The Starsville Saga by Jaclyn Aurore

This is a guest post from my wife Jacki. She’s the author of Starting Over and Standing Up, the first two books in the Starsville Saga. A version of this post originally appeared on her blog, but I wanted to share it here as I feel the question of definition, and the assumptions we make when it comes to dumbing down our own messages, transfer well to business and marketing in general, as well as our own blog communities.

Starting Over and Standing Up, the first two books in the Starsville Saga, are currently listed in the Young Adult (YA) genre.

As the saga progresses, the characters get older and deal with more mature things. The last book in the saga will be in the adult genre, meant for ages 18+.

I’m not sure how the audience will react to that, but I wrote my characters the way I thought I should.

They go from junior high, to high school, to university and adulthood. I hope my audience will grow with them.

I’ve been told that Starting Over and Standing Up should be in mixed genres for the following reasons:

  1. The main character is a child.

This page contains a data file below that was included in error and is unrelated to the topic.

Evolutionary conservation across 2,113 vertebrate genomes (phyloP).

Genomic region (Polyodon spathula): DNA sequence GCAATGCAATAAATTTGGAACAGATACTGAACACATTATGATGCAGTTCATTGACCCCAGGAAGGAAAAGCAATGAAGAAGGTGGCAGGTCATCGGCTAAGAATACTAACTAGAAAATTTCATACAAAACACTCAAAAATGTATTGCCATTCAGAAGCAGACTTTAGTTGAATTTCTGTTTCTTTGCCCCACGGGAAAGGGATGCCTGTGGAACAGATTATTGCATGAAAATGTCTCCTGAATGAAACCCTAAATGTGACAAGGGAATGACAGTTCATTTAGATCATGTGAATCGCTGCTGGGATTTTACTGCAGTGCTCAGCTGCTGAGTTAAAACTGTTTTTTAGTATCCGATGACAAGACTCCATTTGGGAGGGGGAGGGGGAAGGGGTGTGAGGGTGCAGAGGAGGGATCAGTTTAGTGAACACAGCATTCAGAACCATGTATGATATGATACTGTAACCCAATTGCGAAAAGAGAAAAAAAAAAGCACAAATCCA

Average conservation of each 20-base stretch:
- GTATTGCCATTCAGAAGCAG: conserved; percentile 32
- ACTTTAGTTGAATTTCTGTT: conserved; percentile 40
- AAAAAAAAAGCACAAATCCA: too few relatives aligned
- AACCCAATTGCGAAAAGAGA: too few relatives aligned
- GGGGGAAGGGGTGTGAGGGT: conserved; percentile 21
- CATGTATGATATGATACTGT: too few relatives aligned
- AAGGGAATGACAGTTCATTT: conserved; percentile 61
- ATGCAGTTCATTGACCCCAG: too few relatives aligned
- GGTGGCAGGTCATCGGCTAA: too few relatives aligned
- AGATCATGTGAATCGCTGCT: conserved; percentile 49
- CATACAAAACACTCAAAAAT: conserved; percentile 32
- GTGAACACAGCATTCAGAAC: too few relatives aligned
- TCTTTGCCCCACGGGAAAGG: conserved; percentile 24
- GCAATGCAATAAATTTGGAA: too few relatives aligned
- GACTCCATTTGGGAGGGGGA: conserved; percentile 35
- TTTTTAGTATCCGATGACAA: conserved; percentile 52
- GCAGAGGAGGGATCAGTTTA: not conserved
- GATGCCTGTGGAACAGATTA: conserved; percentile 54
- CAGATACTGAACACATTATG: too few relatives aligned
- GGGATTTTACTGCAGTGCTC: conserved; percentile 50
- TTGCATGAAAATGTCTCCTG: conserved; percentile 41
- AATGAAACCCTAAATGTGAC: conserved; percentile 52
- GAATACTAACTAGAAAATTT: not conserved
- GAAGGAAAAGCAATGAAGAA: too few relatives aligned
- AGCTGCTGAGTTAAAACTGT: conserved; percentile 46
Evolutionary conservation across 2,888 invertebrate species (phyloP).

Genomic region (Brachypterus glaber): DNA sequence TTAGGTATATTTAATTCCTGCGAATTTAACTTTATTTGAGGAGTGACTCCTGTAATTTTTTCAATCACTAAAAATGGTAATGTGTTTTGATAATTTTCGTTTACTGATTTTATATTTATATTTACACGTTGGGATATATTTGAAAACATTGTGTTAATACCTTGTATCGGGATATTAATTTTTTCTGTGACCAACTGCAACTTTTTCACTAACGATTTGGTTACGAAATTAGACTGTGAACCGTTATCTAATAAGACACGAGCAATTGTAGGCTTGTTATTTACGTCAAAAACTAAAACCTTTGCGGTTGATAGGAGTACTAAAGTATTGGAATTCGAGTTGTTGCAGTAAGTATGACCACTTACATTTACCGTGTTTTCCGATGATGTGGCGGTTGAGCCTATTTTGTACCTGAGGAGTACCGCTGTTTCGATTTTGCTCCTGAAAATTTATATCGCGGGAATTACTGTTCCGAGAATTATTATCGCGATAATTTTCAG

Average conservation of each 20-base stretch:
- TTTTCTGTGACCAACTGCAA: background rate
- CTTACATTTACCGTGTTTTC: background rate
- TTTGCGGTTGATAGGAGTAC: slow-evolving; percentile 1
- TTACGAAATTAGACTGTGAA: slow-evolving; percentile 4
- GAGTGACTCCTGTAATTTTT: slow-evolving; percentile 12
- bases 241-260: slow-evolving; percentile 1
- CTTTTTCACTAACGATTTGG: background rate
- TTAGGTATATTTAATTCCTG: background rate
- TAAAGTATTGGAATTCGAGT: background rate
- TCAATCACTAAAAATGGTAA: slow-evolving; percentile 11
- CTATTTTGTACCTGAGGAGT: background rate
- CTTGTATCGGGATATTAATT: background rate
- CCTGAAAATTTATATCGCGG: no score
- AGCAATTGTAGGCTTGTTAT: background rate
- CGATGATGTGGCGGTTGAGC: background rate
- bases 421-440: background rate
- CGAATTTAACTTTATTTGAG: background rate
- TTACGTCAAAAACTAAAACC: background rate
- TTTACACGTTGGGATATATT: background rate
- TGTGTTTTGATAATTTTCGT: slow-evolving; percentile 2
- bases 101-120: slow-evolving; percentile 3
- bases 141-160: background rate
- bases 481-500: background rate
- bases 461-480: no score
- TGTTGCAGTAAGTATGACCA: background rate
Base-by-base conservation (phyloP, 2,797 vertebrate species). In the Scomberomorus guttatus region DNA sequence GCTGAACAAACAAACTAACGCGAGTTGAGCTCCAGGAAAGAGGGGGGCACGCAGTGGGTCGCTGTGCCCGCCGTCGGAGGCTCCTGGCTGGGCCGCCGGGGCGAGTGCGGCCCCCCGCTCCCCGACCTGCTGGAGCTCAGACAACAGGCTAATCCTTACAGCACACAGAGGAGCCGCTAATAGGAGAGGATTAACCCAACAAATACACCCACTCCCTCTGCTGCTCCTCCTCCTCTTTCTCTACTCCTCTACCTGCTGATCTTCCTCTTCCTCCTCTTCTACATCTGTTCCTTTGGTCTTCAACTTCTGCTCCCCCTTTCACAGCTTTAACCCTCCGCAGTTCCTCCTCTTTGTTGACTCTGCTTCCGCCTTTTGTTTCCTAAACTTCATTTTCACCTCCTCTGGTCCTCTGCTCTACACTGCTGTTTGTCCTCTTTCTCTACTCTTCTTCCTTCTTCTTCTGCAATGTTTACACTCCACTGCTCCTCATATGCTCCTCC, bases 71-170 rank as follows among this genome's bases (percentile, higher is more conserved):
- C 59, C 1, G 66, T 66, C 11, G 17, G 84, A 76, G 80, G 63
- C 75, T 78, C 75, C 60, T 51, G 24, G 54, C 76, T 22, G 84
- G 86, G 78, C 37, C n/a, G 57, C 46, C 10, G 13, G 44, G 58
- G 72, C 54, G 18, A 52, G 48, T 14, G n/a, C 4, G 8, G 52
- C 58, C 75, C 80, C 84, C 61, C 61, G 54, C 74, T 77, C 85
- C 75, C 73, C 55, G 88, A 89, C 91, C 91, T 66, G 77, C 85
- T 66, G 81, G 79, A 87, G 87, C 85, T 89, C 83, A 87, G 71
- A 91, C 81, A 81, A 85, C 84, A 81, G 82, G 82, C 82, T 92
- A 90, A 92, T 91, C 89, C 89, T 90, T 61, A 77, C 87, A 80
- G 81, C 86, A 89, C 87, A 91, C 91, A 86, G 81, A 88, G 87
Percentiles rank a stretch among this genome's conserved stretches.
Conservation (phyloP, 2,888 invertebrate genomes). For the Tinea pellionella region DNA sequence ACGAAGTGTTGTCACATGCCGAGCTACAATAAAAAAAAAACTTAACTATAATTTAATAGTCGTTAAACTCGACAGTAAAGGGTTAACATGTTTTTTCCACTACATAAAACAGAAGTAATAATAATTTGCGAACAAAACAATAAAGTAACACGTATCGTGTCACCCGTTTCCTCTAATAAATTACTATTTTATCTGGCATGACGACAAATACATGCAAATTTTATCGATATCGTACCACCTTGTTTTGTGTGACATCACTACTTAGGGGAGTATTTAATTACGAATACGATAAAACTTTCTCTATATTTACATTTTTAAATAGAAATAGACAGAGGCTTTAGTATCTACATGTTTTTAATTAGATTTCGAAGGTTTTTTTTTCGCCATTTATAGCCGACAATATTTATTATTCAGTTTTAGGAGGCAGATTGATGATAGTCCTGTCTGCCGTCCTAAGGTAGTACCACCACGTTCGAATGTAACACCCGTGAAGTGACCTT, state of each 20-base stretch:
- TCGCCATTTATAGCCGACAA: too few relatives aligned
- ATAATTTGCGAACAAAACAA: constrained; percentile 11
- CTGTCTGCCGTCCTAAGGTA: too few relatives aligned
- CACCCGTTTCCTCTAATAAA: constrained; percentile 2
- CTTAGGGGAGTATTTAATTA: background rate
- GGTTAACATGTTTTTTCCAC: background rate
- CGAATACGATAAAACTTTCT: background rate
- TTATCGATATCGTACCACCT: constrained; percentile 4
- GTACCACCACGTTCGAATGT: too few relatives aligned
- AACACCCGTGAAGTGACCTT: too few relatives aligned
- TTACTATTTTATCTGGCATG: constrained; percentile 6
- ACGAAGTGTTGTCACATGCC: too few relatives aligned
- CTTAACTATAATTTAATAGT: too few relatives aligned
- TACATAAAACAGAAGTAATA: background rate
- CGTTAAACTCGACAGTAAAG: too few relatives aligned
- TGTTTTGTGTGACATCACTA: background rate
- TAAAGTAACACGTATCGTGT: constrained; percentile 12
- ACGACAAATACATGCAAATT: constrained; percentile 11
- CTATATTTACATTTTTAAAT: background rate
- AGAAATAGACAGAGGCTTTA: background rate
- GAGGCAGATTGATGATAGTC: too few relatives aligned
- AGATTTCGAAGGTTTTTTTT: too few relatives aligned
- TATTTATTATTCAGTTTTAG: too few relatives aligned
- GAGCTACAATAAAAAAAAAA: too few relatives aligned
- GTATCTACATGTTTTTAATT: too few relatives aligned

2. The characters have dark back stories that are too deep for young adults to understand.

I tend to disagree with both of these things.

First, the main character starts telling her story at the age of 13, but the books take place over the course of four years. Second, I believe that there is nothing too deep for the YA audience to understand. Sadly, too many people can relate to these dark issues.

YA is one of the genres I like to read for its simplicity. It doesn’t take the author 300 pages to describe the sunset. The sunset is what it is, and for that I’m happy. In general though, I find there are three types of YA authors:

  1. The authors that dumb down content for their YA readers.
  2. The authors that dumb down vocabulary for their YA readers.
  3. The good authors.

Maybe Starting Over and Standing Up deal with some darker issues, but I’m not going to dumb it down. I’m also not going to write condescendingly.

I write the way I speak. So whether you are 14 years old or 40 years old, my language will remain consistent. Minus the profanity.

I hope that’s okay with you.